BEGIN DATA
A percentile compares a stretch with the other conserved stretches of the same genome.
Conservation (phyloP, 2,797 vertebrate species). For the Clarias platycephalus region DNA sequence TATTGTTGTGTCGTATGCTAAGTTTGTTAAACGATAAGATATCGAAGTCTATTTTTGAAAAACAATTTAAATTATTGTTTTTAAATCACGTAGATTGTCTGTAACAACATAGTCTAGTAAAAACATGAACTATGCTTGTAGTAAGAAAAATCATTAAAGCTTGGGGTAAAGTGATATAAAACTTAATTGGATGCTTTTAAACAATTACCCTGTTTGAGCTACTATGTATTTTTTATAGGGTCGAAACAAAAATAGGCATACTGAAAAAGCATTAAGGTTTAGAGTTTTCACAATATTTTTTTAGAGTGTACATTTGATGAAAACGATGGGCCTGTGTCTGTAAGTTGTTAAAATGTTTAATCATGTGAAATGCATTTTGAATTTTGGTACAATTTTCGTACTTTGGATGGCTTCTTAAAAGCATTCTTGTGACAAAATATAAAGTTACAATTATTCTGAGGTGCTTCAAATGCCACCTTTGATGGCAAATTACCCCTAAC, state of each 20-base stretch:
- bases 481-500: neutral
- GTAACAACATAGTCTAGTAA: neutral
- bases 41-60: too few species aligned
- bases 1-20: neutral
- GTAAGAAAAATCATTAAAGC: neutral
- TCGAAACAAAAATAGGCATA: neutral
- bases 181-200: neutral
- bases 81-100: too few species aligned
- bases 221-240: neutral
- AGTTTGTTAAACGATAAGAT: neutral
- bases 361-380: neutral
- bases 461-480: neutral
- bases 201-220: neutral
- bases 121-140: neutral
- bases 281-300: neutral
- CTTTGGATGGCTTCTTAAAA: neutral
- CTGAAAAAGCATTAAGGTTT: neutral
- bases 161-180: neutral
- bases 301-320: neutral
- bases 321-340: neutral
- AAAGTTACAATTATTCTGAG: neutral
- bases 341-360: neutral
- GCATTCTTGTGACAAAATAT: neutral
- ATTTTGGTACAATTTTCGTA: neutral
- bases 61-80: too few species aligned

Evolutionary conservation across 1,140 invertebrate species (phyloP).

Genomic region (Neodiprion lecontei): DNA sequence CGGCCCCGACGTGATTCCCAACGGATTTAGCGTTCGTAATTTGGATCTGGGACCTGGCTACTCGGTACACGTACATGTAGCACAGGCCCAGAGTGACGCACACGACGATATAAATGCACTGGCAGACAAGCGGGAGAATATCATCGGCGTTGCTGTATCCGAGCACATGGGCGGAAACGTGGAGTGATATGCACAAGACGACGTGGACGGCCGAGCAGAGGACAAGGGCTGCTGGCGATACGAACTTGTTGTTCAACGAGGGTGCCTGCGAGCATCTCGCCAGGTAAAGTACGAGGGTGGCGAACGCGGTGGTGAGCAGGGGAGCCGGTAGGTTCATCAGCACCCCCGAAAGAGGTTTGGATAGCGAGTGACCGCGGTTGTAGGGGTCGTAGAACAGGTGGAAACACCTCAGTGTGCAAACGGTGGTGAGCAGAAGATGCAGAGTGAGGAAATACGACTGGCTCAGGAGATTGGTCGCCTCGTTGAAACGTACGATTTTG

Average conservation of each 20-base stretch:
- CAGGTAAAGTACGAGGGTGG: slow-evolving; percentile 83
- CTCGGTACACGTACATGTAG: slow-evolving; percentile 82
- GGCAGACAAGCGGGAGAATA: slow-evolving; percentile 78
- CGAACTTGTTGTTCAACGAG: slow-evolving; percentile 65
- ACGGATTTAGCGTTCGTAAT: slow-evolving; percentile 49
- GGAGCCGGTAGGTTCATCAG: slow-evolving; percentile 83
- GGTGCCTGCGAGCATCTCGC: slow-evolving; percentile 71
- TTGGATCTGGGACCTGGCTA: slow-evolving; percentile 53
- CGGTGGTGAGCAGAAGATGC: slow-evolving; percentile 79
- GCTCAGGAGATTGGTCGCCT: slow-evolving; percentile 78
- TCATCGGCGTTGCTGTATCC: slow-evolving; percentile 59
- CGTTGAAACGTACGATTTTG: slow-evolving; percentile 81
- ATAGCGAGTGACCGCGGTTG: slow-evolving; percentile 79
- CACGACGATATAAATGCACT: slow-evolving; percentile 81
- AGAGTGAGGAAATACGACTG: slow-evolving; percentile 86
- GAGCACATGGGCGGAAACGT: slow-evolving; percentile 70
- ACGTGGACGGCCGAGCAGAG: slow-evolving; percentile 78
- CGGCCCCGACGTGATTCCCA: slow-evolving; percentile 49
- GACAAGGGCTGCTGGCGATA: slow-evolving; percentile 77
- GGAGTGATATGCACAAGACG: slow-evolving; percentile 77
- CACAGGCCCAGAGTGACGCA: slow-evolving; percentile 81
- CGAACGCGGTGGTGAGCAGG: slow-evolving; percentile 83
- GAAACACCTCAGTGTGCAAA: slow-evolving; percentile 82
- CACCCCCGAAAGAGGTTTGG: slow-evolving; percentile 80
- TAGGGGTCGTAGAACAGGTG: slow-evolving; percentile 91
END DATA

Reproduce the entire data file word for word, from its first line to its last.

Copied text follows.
A percentile compares a stretch with the other conserved stretches of the same genome.
Conservation (phyloP, 2,797 vertebrate species). For the Clarias platycephalus region DNA sequence TATTGTTGTGTCGTATGCTAAGTTTGTTAAACGATAAGATATCGAAGTCTATTTTTGAAAAACAATTTAAATTATTGTTTTTAAATCACGTAGATTGTCTGTAACAACATAGTCTAGTAAAAACATGAACTATGCTTGTAGTAAGAAAAATCATTAAAGCTTGGGGTAAAGTGATATAAAACTTAATTGGATGCTTTTAAACAATTACCCTGTTTGAGCTACTATGTATTTTTTATAGGGTCGAAACAAAAATAGGCATACTGAAAAAGCATTAAGGTTTAGAGTTTTCACAATATTTTTTTAGAGTGTACATTTGATGAAAACGATGGGCCTGTGTCTGTAAGTTGTTAAAATGTTTAATCATGTGAAATGCATTTTGAATTTTGGTACAATTTTCGTACTTTGGATGGCTTCTTAAAAGCATTCTTGTGACAAAATATAAAGTTACAATTATTCTGAGGTGCTTCAAATGCCACCTTTGATGGCAAATTACCCCTAAC, state of each 20-base stretch:
- bases 481-500: neutral
- GTAACAACATAGTCTAGTAA: neutral
- bases 41-60: too few species aligned
- bases 1-20: neutral
- GTAAGAAAAATCATTAAAGC: neutral
- TCGAAACAAAAATAGGCATA: neutral
- bases 181-200: neutral
- bases 81-100: too few species aligned
- bases 221-240: neutral
- AGTTTGTTAAACGATAAGAT: neutral
- bases 361-380: neutral
- bases 461-480: neutral
- bases 201-220: neutral
- bases 121-140: neutral
- bases 281-300: neutral
- CTTTGGATGGCTTCTTAAAA: neutral
- CTGAAAAAGCATTAAGGTTT: neutral
- bases 161-180: neutral
- bases 301-320: neutral
- bases 321-340: neutral
- AAAGTTACAATTATTCTGAG: neutral
- bases 341-360: neutral
- GCATTCTTGTGACAAAATAT: neutral
- ATTTTGGTACAATTTTCGTA: neutral
- bases 61-80: too few species aligned

Evolutionary conservation across 1,140 invertebrate species (phyloP).

Genomic region (Neodiprion lecontei): DNA sequence CGGCCCCGACGTGATTCCCAACGGATTTAGCGTTCGTAATTTGGATCTGGGACCTGGCTACTCGGTACACGTACATGTAGCACAGGCCCAGAGTGACGCACACGACGATATAAATGCACTGGCAGACAAGCGGGAGAATATCATCGGCGTTGCTGTATCCGAGCACATGGGCGGAAACGTGGAGTGATATGCACAAGACGACGTGGACGGCCGAGCAGAGGACAAGGGCTGCTGGCGATACGAACTTGTTGTTCAACGAGGGTGCCTGCGAGCATCTCGCCAGGTAAAGTACGAGGGTGGCGAACGCGGTGGTGAGCAGGGGAGCCGGTAGGTTCATCAGCACCCCCGAAAGAGGTTTGGATAGCGAGTGACCGCGGTTGTAGGGGTCGTAGAACAGGTGGAAACACCTCAGTGTGCAAACGGTGGTGAGCAGAAGATGCAGAGTGAGGAAATACGACTGGCTCAGGAGATTGGTCGCCTCGTTGAAACGTACGATTTTG

Average conservation of each 20-base stretch:
- CAGGTAAAGTACGAGGGTGG: slow-evolving; percentile 83
- CTCGGTACACGTACATGTAG: slow-evolving; percentile 82
- GGCAGACAAGCGGGAGAATA: slow-evolving; percentile 78
- CGAACTTGTTGTTCAACGAG: slow-evolving; percentile 65
- ACGGATTTAGCGTTCGTAAT: slow-evolving; percentile 49
- GGAGCCGGTAGGTTCATCAG: slow-evolving; percentile 83
- GGTGCCTGCGAGCATCTCGC: slow-evolving; percentile 71
- TTGGATCTGGGACCTGGCTA: slow-evolving; percentile 53
- CGGTGGTGAGCAGAAGATGC: slow-evolving; percentile 79
- GCTCAGGAGATTGGTCGCCT: slow-evolving; percentile 78
- TCATCGGCGTTGCTGTATCC: slow-evolving; percentile 59
- CGTTGAAACGTACGATTTTG: slow-evolving; percentile 81
- ATAGCGAGTGACCGCGGTTG: slow-evolving; percentile 79
- CACGACGATATAAATGCACT: slow-evolving; percentile 81
- AGAGTGAGGAAATACGACTG: slow-evolving; percentile 86
- GAGCACATGGGCGGAAACGT: slow-evolving; percentile 70
- ACGTGGACGGCCGAGCAGAG: slow-evolving; percentile 78
- CGGCCCCGACGTGATTCCCA: slow-evolving; percentile 49
- GACAAGGGCTGCTGGCGATA: slow-evolving; percentile 77
- GGAGTGATATGCACAAGACG: slow-evolving; percentile 77
- CACAGGCCCAGAGTGACGCA: slow-evolving; percentile 81
- CGAACGCGGTGGTGAGCAGG: slow-evolving; percentile 83
- GAAACACCTCAGTGTGCAAA: slow-evolving; percentile 82
- CACCCCCGAAAGAGGTTTGG: slow-evolving; percentile 80
- TAGGGGTCGTAGAACAGGTG: slow-evolving; percentile 91